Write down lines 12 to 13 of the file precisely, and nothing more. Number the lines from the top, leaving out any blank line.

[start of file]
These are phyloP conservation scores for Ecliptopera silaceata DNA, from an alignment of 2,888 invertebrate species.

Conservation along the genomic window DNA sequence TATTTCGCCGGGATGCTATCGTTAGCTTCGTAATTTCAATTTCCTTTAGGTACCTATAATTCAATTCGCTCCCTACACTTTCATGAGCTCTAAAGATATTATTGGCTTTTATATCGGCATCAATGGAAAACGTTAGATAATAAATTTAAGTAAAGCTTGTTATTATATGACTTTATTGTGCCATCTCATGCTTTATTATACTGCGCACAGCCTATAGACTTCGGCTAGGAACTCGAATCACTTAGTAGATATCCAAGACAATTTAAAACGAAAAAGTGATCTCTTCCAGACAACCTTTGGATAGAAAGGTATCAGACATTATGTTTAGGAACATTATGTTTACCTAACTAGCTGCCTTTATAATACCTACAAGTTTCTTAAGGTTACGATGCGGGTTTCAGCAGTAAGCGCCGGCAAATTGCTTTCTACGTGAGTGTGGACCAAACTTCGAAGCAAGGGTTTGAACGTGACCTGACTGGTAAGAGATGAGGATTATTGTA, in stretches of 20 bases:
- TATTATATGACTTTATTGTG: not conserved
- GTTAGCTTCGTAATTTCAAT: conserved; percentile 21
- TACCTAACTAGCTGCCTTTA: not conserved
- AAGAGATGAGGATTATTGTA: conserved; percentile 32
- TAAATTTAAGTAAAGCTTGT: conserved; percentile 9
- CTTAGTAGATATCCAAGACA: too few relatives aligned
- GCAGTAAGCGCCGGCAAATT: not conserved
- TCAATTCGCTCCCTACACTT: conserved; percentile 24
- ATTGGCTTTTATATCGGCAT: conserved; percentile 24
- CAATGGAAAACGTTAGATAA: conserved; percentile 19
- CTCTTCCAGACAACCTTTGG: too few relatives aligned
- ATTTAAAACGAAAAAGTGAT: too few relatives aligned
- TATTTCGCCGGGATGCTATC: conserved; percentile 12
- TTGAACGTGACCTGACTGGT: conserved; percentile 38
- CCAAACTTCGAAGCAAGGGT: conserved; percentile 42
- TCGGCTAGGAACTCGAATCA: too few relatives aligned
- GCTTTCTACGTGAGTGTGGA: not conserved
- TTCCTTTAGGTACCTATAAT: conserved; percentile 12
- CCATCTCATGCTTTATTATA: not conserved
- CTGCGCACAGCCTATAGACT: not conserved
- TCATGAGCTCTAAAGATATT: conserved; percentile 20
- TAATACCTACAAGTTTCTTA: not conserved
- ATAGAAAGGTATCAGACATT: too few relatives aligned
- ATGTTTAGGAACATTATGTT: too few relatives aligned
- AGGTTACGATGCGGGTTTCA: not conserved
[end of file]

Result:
- CAATGGAAAACGTTAGATAA: conserved; percentile 19
- CTCTTCCAGACAACCTTTGG: too few relatives aligned